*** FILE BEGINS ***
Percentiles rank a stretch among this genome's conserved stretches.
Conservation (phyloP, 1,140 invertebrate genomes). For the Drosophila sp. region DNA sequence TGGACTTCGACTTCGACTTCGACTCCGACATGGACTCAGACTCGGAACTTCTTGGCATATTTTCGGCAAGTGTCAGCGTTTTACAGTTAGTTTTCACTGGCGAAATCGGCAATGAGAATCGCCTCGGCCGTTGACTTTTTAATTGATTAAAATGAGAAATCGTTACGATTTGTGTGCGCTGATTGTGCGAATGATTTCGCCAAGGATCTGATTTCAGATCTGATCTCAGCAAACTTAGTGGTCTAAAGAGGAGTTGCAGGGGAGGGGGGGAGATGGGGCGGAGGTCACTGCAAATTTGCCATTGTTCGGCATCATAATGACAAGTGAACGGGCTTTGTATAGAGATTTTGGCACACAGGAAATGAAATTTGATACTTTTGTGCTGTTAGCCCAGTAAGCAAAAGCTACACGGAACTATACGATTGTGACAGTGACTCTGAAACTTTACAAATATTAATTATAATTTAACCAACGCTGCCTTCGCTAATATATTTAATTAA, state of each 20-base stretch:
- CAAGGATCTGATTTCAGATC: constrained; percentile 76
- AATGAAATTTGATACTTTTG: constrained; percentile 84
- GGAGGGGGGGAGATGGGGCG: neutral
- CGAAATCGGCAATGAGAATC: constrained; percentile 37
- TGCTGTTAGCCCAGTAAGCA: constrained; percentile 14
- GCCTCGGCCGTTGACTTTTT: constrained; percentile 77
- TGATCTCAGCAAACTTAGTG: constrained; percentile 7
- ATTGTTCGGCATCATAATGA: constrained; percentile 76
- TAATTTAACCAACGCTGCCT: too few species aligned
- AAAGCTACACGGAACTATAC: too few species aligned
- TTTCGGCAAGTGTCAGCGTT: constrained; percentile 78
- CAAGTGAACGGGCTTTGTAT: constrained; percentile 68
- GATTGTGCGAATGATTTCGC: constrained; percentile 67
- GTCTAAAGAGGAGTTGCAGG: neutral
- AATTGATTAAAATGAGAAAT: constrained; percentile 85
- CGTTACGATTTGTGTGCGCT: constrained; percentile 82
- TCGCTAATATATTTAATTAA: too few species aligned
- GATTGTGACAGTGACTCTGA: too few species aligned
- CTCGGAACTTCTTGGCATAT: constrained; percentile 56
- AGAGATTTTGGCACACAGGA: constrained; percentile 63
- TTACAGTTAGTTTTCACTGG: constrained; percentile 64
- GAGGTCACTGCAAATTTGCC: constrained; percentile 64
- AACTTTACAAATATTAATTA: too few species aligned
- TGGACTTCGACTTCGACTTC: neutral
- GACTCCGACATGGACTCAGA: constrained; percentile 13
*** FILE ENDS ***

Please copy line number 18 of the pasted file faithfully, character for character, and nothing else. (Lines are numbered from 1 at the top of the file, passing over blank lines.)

- CGTTACGATTTGTGTGCGCT: constrained; percentile 82